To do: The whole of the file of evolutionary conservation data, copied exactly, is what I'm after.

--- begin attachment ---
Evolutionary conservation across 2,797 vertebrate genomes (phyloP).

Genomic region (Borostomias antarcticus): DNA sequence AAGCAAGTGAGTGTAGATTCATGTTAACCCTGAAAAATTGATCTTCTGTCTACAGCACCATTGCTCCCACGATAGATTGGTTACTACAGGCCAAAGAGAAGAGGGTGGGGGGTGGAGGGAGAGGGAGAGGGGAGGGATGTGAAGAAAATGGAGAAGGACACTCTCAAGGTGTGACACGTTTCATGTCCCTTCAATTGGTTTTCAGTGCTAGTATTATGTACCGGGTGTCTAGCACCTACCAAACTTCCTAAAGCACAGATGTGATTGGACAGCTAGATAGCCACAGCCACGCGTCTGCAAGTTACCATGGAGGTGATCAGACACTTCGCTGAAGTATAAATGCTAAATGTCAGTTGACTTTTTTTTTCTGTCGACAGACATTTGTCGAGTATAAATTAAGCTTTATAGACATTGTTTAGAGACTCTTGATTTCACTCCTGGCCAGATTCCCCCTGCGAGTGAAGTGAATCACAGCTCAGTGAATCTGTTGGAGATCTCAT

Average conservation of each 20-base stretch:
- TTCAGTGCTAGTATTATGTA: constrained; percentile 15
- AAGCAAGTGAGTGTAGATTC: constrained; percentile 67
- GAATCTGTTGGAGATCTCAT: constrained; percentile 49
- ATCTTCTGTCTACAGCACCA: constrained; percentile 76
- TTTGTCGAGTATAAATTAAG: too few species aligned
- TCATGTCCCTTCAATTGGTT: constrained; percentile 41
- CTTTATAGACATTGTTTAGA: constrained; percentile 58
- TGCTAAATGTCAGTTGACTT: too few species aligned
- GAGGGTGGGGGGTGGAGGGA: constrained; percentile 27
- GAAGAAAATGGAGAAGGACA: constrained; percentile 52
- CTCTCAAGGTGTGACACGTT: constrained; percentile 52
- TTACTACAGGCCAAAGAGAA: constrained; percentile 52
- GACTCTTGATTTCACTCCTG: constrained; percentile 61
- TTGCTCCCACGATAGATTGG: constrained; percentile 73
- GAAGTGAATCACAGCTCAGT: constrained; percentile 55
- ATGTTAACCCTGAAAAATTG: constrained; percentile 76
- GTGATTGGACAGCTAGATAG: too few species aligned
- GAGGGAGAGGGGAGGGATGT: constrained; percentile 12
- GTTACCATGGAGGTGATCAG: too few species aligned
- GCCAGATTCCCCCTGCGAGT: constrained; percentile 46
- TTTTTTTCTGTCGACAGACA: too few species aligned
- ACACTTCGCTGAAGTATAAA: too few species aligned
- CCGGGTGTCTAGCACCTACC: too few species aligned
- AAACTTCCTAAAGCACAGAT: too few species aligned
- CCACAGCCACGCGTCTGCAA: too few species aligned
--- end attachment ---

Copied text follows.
Evolutionary conservation across 2,797 vertebrate genomes (phyloP).

Genomic region (Borostomias antarcticus): DNA sequence AAGCAAGTGAGTGTAGATTCATGTTAACCCTGAAAAATTGATCTTCTGTCTACAGCACCATTGCTCCCACGATAGATTGGTTACTACAGGCCAAAGAGAAGAGGGTGGGGGGTGGAGGGAGAGGGAGAGGGGAGGGATGTGAAGAAAATGGAGAAGGACACTCTCAAGGTGTGACACGTTTCATGTCCCTTCAATTGGTTTTCAGTGCTAGTATTATGTACCGGGTGTCTAGCACCTACCAAACTTCCTAAAGCACAGATGTGATTGGACAGCTAGATAGCCACAGCCACGCGTCTGCAAGTTACCATGGAGGTGATCAGACACTTCGCTGAAGTATAAATGCTAAATGTCAGTTGACTTTTTTTTTCTGTCGACAGACATTTGTCGAGTATAAATTAAGCTTTATAGACATTGTTTAGAGACTCTTGATTTCACTCCTGGCCAGATTCCCCCTGCGAGTGAAGTGAATCACAGCTCAGTGAATCTGTTGGAGATCTCAT

Average conservation of each 20-base stretch:
- TTCAGTGCTAGTATTATGTA: constrained; percentile 15
- AAGCAAGTGAGTGTAGATTC: constrained; percentile 67
- GAATCTGTTGGAGATCTCAT: constrained; percentile 49
- ATCTTCTGTCTACAGCACCA: constrained; percentile 76
- TTTGTCGAGTATAAATTAAG: too few species aligned
- TCATGTCCCTTCAATTGGTT: constrained; percentile 41
- CTTTATAGACATTGTTTAGA: constrained; percentile 58
- TGCTAAATGTCAGTTGACTT: too few species aligned
- GAGGGTGGGGGGTGGAGGGA: constrained; percentile 27
- GAAGAAAATGGAGAAGGACA: constrained; percentile 52
- CTCTCAAGGTGTGACACGTT: constrained; percentile 52
- TTACTACAGGCCAAAGAGAA: constrained; percentile 52
- GACTCTTGATTTCACTCCTG: constrained; percentile 61
- TTGCTCCCACGATAGATTGG: constrained; percentile 73
- GAAGTGAATCACAGCTCAGT: constrained; percentile 55
- ATGTTAACCCTGAAAAATTG: constrained; percentile 76
- GTGATTGGACAGCTAGATAG: too few species aligned
- GAGGGAGAGGGGAGGGATGT: constrained; percentile 12
- GTTACCATGGAGGTGATCAG: too few species aligned
- GCCAGATTCCCCCTGCGAGT: constrained; percentile 46
- TTTTTTTCTGTCGACAGACA: too few species aligned
- ACACTTCGCTGAAGTATAAA: too few species aligned
- CCGGGTGTCTAGCACCTACC: too few species aligned
- AAACTTCCTAAAGCACAGAT: too few species aligned
- CCACAGCCACGCGTCTGCAA: too few species aligned